By Farah Onaid
The first female martyr of Islam was a black slave in pre-Islamic Arabia. As we explore her story, one can’t help but wonder: What attracted her to Islam? How did she gather the indomitable courage to defy the norm and embrace change? Was the price she paid worth it?
What drove Sumayyah to choose Islam?
In many ways, it was the worst of times, a period of barbarism, darkness, and ignorance. As Safiur-Rahman Al-Mubarakpuri mentions in The Sealed Nectar, women in pre-Islamic Arabia were subjugated, oppressed and degraded. They were treated as transferable property, a source of pleasure and service to menfolk. They had very little control over their marriages and could not inherit. Female infanticide was rife and practiced in almost all socio-economic tiers of Pre-Islamic Arabia. And, slave women faced the worst treatment; they were particularly vulnerable because they were completely at the mercy of their masters.
An insight into the social situation of Pre-Islamic Arabia reveals a similarly chaotic and senseless pattern. Allegiance and loyalty to tribes were so deep that brothers stood by each other even if one was an oppressor. Greed for leadership weakened inter-tribal relations and fueled wars. Superstitions and barbaric customs were central and revered. Anyone who opposed them would face dire conditions. The average person never dared to challenge decisions made by the ruthless chieftains.
Amid this period of ignorance and subjugation, Sumayyah mustered the courage to enter the fold of Islam. When we examine the Quranic and prophetic stance with respect to equality of humans and treatment of women, it is easy to understand that they motivated her and infused her with strength and bravery to take such a bold step.
Equality of humans in Islam
The Quran firstly establishes that all humans are equal in front of God in the following verse: “To whoever, male or female, does good deeds and has faith, We shall give a good life and reward them according to the best of their actions.” (16:97) In addition, God further emphasizes that the only discerning characteristic between humans is their righteousness: “In God’s eyes, the most honored of you are the ones most mindful of Him: God is all knowing, all aware.”
Prophet Muhammad, peace be upon him, also made this clear. In his last sermon, he publicly declared, “O People! Your God is one; your father is one; no preference of an Arab over a non-Arab nor of a non-Arab over an Arab or red over black or black over red except for the most righteous. Verily, the most honored of you is the most righteous.” In another famous tradition, Prophet Muhammad, peace be upon him, said, “The most complete of the believers in faith is the one with the best character. And the best of you are those who are best to their women.”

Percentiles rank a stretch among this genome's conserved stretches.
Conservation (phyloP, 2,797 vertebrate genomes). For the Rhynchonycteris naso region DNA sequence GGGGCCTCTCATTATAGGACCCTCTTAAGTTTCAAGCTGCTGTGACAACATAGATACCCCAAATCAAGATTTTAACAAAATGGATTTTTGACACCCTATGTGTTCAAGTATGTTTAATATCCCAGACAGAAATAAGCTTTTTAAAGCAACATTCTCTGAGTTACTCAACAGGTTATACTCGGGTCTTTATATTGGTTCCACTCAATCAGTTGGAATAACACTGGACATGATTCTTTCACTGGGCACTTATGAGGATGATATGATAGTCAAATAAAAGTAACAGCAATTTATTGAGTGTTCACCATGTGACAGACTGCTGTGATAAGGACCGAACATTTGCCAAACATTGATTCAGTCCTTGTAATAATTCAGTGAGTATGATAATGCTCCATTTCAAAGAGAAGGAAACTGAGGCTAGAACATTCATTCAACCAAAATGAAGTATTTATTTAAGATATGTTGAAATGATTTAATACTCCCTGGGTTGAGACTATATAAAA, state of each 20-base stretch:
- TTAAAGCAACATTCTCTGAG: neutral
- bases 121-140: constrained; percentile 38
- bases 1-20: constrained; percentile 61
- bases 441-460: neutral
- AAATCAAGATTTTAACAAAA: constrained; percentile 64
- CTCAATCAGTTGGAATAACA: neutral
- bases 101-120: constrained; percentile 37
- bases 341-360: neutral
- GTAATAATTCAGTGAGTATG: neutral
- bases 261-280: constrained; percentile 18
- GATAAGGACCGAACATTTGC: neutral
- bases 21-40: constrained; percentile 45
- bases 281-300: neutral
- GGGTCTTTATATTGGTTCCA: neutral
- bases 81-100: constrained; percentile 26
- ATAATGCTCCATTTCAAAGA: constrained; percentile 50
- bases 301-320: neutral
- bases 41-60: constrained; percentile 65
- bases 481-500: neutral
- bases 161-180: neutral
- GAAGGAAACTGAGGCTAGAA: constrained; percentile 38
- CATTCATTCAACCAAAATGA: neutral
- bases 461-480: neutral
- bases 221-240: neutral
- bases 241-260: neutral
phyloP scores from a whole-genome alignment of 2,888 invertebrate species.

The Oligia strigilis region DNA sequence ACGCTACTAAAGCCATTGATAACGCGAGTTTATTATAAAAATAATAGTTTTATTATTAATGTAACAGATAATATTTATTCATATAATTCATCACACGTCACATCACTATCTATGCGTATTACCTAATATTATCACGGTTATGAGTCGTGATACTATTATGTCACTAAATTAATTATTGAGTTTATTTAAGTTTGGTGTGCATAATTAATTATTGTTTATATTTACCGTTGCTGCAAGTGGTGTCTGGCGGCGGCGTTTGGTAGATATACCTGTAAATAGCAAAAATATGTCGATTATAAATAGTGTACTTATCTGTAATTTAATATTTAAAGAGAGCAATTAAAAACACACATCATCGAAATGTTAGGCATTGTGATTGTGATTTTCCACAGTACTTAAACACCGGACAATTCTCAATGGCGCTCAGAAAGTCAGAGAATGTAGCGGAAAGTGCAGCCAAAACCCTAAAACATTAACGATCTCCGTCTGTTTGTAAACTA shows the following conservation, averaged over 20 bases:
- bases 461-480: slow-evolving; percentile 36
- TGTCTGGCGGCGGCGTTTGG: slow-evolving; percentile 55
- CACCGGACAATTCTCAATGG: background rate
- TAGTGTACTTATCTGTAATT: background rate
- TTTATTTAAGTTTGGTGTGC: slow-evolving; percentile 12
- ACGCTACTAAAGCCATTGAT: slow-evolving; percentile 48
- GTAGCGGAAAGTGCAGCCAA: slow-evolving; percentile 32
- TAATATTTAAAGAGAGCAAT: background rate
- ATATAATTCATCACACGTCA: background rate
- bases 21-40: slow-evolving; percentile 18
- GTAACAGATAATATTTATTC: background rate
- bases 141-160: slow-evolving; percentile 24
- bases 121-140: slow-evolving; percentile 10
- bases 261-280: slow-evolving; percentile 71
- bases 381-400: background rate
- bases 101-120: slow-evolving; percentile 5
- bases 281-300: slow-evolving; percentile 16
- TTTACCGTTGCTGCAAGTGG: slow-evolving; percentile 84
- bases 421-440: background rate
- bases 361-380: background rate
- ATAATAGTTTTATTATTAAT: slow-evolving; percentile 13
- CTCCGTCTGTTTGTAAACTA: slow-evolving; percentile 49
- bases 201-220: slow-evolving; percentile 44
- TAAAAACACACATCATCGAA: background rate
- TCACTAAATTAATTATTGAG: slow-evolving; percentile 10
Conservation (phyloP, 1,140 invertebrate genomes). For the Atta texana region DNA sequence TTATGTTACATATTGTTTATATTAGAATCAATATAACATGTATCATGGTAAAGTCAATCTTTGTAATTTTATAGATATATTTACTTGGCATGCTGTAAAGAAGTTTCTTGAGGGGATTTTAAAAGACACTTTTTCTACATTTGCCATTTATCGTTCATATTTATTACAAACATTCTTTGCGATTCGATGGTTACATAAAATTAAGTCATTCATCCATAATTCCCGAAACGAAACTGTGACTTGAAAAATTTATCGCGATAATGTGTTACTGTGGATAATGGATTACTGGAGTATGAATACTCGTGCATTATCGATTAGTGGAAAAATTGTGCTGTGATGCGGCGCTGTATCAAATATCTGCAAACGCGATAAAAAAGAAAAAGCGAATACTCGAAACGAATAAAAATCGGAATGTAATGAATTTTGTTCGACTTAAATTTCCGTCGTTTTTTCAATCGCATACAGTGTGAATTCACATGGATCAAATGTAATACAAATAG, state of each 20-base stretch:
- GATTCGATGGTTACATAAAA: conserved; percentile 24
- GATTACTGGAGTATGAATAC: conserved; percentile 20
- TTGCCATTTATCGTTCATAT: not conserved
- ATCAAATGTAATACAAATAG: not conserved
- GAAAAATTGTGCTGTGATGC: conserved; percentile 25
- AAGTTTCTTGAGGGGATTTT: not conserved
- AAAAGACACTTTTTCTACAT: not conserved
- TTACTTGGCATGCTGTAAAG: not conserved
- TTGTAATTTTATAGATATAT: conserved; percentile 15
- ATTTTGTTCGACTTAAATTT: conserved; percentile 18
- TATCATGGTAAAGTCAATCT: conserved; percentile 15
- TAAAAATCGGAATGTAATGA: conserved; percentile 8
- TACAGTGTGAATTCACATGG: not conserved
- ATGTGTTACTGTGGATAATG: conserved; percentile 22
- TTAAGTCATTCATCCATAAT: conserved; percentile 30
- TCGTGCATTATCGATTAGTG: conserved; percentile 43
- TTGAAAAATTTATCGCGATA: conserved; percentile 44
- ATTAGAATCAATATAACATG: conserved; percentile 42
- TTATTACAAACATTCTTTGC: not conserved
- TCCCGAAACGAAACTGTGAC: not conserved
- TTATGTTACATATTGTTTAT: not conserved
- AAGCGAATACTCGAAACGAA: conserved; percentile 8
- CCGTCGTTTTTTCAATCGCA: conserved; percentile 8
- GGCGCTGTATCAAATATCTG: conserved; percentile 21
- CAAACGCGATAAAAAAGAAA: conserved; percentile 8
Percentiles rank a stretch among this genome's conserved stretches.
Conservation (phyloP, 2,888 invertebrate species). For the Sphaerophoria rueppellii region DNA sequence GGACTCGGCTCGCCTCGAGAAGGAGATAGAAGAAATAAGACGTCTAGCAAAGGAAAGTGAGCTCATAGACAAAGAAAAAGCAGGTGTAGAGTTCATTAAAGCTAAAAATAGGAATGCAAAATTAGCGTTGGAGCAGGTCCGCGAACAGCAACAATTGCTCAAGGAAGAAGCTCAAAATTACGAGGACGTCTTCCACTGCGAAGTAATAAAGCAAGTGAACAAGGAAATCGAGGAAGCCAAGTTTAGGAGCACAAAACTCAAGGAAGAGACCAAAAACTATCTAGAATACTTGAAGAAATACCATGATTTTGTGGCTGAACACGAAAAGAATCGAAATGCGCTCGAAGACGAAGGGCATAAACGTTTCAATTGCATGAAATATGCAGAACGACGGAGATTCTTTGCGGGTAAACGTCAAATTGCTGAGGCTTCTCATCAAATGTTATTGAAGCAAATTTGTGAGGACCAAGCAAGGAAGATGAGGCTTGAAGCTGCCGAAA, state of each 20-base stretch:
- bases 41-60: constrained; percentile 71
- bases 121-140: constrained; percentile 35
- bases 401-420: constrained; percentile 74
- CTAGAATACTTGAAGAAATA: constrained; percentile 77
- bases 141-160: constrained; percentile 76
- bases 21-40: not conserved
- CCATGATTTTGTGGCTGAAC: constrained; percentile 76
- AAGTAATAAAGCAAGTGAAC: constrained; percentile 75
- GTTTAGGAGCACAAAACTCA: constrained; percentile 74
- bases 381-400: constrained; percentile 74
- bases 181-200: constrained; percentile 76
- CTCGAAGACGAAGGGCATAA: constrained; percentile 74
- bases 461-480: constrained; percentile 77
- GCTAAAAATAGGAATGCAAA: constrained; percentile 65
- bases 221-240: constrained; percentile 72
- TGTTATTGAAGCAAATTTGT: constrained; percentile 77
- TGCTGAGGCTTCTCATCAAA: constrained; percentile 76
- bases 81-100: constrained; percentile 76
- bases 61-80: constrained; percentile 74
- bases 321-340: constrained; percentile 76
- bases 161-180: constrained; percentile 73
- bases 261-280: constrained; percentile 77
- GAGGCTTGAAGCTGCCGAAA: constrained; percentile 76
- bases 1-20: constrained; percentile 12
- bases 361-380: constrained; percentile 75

In short, Islam places great focus on individual accountability based on one’s actions irrespective of race, social status or gender. When this ideology was introduced in the mayhem of Mecca, we can imagine the sort of relief it may have brought to someone like Sumayyah, to know that there is an alternate belief system, one which gives her a respectable place in society irrespective of her social standing. And then, it’s not hard to believe why she would want to adopt this new creed, one which gave her hope for a better, more just world.
Alas, Sumayyah and her family became victims of the cruel status quo. Sumayyah, her husband Yasir and their son, Ammar, were some of the earliest converts to Islam. When Prophet Muhammad, peace be upon him, began publicly preaching, the new Muslims who did not have tribal protection were subjected to the greatest cruelties by the ruling Meccans. They were the easiest targets in the ruling class’s bid to pressure them to leave their new faith and to return to their old ways.
Sumayyah, Yasir, and Ammar were savagely tortured by an influential chieftain, Abu Jahl – but they refused to give up their religion. Prophet Muhammad, peace be upon him, was himself an orphan and underwent harassment while preaching in Mecca – his uncle supported him out of tribal loyalty which prevented the Meccan elite from harming him. When he would see Sumayyah, Yasir, and Ammar being subjected to oppression, he would say, “Patience, o family of Yasir, for you are destined for Paradise.” Sumayyah died while being persecuted and became the first female martyr in Islam.
Although Sumayyah did not survive to see the Muslim community grow and thrive, her strength, courage, and faith in a period of complete darkness and ignorance show that Islam presented hope and salvation to the weakest members of society. Sumayyah chose to believe in the One God and faced the consequences of this belief in a pagan society – her powerful character continues to inspire Muslims around the world even today.
Taken with slight editorial modifications from whyislam.org.
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